Here’s one example.  During World War II, when men like my grandfather went off to war, having women like my grandmother in the workforce was a national security priority -- so this country provided universal childcare.  In today’s economy, when having both parents in the workforce is an economic necessity for many families, we need affordable, high-quality childcare more than ever.  (Applause.)
 
It’s not a nice-to-have -- it’s a must-have.  So it’s time we stop treating childcare as a side issue, or as a women’s issue, and treat it like the national economic priority that it is for all of us.  (Applause.)  And that’s why my plan will make quality childcare more available and more affordable for every middle-class and low-income family with young children in America -- by creating more slots and a new tax cut of up to $3,000 per child, per year.  (Applause.)

10 comments:

  1. It seems every leader is a socialist now - either the reactionary nationalist type, or the progressive trans-nationalist type.

    I hope Orban does better than Chavez or Maduro, or Kirchner.

    Throughout history, poverty is the normal condition of man. Advances which permit this norm to be exceeded — here and there, now and then — are the work of an extremely small minority, frequently despised, often condemned, and almost always opposed by all right-thinking people. Whenever this tiny minority is kept from creating, or (as sometimes happens) is driven out of a society, the people then slip back into abject poverty.

    This is known as "bad luck.”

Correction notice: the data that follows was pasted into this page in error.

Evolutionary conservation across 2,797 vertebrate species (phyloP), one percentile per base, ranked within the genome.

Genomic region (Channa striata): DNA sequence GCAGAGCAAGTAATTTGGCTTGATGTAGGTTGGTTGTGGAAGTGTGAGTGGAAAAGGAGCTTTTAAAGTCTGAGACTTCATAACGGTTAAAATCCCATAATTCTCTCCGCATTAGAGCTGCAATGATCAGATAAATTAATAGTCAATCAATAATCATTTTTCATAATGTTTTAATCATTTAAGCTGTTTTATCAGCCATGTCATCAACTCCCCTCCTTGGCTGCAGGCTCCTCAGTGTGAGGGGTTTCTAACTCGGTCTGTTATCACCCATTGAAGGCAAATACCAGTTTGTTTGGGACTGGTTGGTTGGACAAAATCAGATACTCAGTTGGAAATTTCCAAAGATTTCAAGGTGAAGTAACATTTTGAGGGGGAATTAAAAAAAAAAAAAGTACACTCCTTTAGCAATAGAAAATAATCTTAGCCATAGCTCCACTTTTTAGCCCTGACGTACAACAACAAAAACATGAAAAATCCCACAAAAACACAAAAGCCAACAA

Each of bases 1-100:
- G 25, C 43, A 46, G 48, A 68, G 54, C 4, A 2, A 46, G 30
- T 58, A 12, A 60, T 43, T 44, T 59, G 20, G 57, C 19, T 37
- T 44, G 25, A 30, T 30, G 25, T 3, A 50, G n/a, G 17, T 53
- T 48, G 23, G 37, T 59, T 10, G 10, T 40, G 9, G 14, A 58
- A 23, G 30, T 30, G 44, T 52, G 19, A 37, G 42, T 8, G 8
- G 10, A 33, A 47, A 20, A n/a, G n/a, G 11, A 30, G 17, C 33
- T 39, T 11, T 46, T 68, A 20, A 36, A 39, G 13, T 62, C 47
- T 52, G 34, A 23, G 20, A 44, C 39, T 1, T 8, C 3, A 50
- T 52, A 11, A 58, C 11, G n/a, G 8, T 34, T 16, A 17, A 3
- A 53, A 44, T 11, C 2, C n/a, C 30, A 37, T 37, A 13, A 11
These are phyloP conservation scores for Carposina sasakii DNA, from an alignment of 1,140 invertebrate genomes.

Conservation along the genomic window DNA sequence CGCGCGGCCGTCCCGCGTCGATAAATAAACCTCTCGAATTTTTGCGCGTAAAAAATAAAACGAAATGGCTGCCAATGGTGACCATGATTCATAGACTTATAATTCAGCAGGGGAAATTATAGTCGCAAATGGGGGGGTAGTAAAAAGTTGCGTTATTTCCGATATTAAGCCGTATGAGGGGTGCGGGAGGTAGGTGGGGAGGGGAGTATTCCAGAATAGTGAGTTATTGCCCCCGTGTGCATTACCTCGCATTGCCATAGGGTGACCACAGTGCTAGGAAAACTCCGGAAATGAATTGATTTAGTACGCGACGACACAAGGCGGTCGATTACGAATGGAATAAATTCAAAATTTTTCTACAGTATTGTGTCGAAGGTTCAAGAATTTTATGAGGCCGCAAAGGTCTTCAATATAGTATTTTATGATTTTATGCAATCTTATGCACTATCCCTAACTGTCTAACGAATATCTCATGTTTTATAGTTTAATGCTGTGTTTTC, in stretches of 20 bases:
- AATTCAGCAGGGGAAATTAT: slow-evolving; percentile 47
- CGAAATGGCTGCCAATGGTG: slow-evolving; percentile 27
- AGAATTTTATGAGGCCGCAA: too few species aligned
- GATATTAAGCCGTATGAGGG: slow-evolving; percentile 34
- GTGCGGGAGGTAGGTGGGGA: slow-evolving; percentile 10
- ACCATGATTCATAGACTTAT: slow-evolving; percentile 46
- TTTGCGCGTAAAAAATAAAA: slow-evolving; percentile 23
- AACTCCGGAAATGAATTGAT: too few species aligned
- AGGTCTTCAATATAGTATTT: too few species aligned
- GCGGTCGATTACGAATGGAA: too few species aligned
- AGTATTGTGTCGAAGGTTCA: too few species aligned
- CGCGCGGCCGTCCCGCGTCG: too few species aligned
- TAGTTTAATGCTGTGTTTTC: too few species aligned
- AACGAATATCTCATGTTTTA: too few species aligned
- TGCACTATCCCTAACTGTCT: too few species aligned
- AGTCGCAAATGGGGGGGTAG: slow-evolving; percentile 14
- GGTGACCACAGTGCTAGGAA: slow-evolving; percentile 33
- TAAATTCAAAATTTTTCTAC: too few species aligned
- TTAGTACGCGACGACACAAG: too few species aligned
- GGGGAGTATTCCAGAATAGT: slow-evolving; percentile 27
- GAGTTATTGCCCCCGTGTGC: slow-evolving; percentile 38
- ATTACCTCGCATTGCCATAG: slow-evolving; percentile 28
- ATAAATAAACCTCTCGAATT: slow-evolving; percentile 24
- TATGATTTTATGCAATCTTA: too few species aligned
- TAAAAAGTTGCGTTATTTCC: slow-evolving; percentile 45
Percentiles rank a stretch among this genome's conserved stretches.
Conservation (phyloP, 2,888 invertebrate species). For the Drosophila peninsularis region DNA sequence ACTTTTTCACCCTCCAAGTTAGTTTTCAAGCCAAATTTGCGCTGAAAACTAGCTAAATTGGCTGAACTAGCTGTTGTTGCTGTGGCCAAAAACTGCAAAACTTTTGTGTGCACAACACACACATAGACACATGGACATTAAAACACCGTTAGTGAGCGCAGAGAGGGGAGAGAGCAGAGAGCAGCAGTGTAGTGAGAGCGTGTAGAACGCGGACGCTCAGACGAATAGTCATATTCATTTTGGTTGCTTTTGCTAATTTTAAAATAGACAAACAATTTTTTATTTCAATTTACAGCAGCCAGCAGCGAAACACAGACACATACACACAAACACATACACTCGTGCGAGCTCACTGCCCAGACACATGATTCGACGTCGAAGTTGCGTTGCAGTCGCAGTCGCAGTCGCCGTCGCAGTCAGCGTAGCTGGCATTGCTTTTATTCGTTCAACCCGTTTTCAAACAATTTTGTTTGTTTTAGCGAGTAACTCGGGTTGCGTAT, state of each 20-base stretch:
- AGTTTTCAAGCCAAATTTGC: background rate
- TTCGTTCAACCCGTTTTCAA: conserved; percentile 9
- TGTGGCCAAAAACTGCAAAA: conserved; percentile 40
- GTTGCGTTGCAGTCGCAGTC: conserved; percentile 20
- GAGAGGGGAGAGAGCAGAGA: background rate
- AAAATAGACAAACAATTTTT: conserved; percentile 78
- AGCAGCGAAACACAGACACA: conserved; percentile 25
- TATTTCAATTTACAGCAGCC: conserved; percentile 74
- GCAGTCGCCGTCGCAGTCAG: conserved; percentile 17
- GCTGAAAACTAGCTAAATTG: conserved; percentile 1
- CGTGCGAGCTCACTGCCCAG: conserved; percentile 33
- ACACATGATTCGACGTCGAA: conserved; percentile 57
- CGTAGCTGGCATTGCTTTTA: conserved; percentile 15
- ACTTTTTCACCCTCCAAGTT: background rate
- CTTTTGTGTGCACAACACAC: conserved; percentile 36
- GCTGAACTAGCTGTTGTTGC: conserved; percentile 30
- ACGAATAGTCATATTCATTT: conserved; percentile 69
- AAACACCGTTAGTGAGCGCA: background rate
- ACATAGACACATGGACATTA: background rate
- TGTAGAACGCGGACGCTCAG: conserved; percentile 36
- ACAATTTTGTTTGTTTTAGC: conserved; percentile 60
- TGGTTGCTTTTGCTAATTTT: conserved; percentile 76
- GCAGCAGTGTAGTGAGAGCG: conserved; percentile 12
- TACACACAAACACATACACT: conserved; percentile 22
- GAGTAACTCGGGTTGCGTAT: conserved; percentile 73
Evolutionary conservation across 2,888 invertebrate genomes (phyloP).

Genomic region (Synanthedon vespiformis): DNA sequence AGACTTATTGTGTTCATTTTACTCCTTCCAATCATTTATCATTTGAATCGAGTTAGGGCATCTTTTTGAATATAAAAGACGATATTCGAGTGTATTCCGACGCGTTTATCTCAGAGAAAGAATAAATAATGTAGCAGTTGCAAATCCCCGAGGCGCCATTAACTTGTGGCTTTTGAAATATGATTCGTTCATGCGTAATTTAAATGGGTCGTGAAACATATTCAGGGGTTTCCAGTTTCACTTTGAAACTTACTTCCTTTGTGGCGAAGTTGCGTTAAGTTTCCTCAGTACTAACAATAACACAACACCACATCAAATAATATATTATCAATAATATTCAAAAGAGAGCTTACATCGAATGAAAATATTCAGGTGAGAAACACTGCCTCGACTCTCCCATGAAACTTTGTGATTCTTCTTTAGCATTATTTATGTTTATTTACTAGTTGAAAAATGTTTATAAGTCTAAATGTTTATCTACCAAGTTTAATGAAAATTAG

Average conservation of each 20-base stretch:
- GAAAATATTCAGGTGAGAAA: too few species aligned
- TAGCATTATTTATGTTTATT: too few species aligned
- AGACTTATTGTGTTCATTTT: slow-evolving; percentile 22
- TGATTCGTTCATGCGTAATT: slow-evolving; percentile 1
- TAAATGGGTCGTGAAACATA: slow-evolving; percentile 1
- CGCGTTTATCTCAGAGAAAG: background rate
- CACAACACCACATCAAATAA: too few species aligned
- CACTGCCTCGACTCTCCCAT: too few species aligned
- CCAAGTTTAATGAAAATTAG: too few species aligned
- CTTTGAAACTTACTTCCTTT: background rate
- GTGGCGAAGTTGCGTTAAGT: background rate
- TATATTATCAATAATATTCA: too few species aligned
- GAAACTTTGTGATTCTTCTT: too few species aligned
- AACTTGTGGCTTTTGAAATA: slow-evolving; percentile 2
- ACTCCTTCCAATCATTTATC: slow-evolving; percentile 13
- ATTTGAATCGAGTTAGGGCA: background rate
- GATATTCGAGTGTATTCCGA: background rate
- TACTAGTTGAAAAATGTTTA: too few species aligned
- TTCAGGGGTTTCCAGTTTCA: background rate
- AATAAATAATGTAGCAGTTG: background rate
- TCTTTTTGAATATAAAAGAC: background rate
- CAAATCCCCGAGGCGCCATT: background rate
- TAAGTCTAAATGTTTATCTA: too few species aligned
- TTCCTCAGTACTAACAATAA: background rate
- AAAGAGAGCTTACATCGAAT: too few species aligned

― Robert A. Heinlein

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  2. So yet again, 0bama is shown as small and pathetic as a national leader. His vision for the country's future is myopic at best.

    The Heinlein quote is perfect

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  3. Almost all of Heinlein is perfect. I wasn't at all surprised to read a major SF publisher/editor comment that their Heinlein books outsold all of their award winning current authors, combined.

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    1. I'm not surprised. Today's scifi is dreck; squishy, rainbow-y, shallow, and badly written.

      I did enjoy John C. Wright's Awake in the Nightland, but haven't read any of his other novels or short stories. Yet. :)

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  4. I was impressed by Orban's speech. I know nothing about him, I read his Wiki page last night (don't know how accurate it is) and got a little better feel for the man but his politics are still clear as mud. To me, anyway ;)

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    1. Orban is a Hungarian nationalist who believe that the Hungarian state should be by and and for the Christian Hungarian nation and that Europe should be an assembly of such states and not a pan-European federation.

      Of course, as he notes in his speech, this makes him a fascist.

      He is considered a Putin mini-me here in the Department, an enemy.

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    2. Thanks for the information, Jourdan.

      He is considered a Putin mini-me here in the Department, an enemy.

      That surprises me. I wonder if they feel the same about Japan, who has always rejected multiculturalism.?

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  5. No, Japan gets a pass. It never enters anyone's mind to consider Japan in that light.

    We've just been informed that Venezuela has called the OAS into an emergency session, to be held next Thursday, to discuss the President's (ridiculously overwrought) designation of the situation in Venezuela a threat to national security.

    Working with people I strongly disagree with for the most part is not difficult.

    It's the amazing incompetence that really is starting to get to me.

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    1. I agree Jourdan.

      We have met the JV team, and they are us.